When Junípero Serra, a Spanish monk of the powerful Franciscan order, traveled north from Mexico City to Baja California in 1768, he had the protection of Mexico’s colonial government in the form of soldiers under the military command of Don Gaspar de Portolá. This group established a series of Catholic missions guarded by soldiers along the California coast, beginning at San Diego and ending at the San Francisco bay in Alta California. These missions intended to convert the native "gentiles", as the padres called the Californians, into good Christian souls while also protecting Spanish territory from Russian encroachment (Fitch 1914: 57).
The area had been explored by Spaniards, but at the time that Serra and Portolá embarked on their journey there were no European settlements in Alta California. However, a number of indigenous tribes inhabited the region. Because of the primacy of missionaries in establishing contact with these groups, we have very little information about the pre-contact population and their practices that has not been filtered through a Franciscan friar. In giving an account of the natives in the area of the San Juan Capistrano mission, A.L. Kroeber, an early twentieth-century scholar of native Californians, relies on the work of one Father Geronimo Boscana, whose 1826 essay "Chinigchinich" is the earliest resource on pre-mission native life. Kroeber writes that, because of the sympathetic style and comprehensiveness, Boscana’s “account of the religion and social customs of the Juaneño is by far the most valuable document on the California Indians preserved from the pen of any of the Franciscan missionaries” (Kroeber 1976: 945).
Unfortunately, understanding accounts of the California natives form the exception, not the rule, of Franciscan writing on the subject (Fitch 1914: 34, 102). Of the natives of the region, Serra biographer A.H. Fitch says that, “this then was the object of their existence, to eat, to drink, to dance, to have wives in abundance. Such briefly were the savages, for whose sake Fray Junipero Serra had painfully journeyed long stretches of desert country” (1914: 127). Fitch characterizes the Californians as hedonistic folk worthy of contempt. This heightens the missionary “sacrifice” of Serra, and also reflects a belief in the basic inferiority of those natives that persisted into the twentieth century.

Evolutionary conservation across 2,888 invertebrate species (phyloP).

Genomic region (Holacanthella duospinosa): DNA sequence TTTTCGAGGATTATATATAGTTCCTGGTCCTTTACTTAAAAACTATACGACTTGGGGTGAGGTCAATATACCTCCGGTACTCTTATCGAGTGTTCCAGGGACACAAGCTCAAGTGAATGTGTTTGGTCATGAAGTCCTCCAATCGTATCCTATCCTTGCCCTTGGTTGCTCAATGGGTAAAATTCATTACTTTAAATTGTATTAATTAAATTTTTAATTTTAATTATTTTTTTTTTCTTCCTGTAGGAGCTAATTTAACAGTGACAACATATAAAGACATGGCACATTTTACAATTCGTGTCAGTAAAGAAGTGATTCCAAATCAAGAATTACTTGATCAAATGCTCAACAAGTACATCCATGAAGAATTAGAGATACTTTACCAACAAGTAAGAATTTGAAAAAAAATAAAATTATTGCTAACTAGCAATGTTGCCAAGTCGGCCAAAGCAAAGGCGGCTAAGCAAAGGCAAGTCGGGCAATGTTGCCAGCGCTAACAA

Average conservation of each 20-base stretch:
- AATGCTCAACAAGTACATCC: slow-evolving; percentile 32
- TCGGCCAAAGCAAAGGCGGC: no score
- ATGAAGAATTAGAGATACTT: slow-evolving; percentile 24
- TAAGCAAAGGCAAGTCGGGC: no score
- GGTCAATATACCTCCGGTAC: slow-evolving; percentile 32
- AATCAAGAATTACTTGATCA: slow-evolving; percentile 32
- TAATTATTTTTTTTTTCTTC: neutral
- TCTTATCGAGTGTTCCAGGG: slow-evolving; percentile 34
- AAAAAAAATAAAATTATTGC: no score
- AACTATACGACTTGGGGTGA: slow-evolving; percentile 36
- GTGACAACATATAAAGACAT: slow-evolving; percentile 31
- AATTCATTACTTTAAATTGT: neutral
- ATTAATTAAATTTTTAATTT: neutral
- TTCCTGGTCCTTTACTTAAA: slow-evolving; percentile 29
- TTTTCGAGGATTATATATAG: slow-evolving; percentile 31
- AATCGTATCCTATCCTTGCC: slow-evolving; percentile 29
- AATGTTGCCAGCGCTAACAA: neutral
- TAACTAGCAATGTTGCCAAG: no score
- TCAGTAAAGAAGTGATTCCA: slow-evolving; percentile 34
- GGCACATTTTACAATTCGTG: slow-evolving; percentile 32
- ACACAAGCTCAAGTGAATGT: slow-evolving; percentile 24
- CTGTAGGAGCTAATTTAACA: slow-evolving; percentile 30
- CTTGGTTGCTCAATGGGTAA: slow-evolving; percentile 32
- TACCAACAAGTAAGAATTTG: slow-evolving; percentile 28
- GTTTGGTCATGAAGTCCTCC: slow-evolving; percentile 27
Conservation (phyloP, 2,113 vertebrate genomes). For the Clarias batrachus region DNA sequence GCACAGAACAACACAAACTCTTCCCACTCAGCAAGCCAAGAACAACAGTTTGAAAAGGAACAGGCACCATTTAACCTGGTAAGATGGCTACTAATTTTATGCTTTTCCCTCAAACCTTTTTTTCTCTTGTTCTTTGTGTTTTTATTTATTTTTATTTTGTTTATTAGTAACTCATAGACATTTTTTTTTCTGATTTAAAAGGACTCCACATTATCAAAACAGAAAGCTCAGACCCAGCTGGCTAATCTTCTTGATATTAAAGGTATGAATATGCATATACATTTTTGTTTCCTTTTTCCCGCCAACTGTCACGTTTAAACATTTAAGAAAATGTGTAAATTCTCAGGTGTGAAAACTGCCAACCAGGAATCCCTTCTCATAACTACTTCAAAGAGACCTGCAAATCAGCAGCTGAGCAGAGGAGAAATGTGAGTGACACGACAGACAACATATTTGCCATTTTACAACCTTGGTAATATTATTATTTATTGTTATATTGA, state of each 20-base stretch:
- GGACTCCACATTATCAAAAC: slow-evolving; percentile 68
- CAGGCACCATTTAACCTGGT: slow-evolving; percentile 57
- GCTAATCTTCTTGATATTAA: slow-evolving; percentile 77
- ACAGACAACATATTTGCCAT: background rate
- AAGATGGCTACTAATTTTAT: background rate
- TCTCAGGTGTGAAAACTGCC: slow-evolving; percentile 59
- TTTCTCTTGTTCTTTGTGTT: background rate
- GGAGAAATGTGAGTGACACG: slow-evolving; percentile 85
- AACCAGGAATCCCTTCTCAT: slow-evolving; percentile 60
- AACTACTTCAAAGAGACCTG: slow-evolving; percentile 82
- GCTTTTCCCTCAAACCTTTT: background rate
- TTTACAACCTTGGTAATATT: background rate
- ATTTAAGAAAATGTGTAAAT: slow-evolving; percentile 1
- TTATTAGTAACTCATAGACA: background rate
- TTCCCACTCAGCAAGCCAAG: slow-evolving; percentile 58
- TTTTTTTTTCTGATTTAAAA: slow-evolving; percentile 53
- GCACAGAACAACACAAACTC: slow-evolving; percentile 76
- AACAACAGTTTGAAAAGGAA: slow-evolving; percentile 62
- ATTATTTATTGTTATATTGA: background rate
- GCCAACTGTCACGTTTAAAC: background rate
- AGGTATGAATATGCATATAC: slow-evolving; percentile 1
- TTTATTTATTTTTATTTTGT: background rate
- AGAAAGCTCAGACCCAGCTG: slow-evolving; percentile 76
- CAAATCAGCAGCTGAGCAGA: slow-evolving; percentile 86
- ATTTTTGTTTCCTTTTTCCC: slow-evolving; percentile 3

The Californians saw a new form of life descend upon them forcibly when missionization began. To start a mission one needed few things:
The business of founding a mission was usually a sufficiently simple one. It was enough that a padre should consecrate some sort of a shelter for a church, that he should be furnished with two or three sacred vessels and a small stock of provisions for himself and the soldiers who remained with him. Spiritual work was then at once begun. (Fitch 1914: 185)
The church was of course the most important part of the settlement. Relying on curiosity and the neophytes who had already joined the group to attract natives to their traveling party, the padres began saving souls right away. Fitch includes one interesting account of such a conversion from Serra’s own journal. After traveling for several days without blessing any “wild” Indians, the mission party spotted some gentiles.
“Two Gentiles were again visible on the same height, and our Indians—shrewder than yesterday, went to catch them with caution that they should not escape them. And although one fled from between their hands they caught the other. They tied him, and it was all necessary, for even bound he defended himself that they should not bring him and flung himself upon the ground with such violence that he scraped and bruised his thighs and knees. But at last they brought him. They set him before me” …After making the sign of the cross over him, Junípero untied him, still ‘most frightened and disturbed’ (Fitch 1914: 90).
By force the Californians were subject to the shock of Catholicization, though many came into mission life of their own accord. In order to retain the converts the padres immediately gave them food. It was expected that the natives would work in exchange for such support.
Fitch, A.H. Junipero Serra: The Man and His Work. Chicago: A.C. McClurg & Co., 1914.
Kroeber, A.L. Handbook of the Indians of California. New York: Dover Publications, 1976.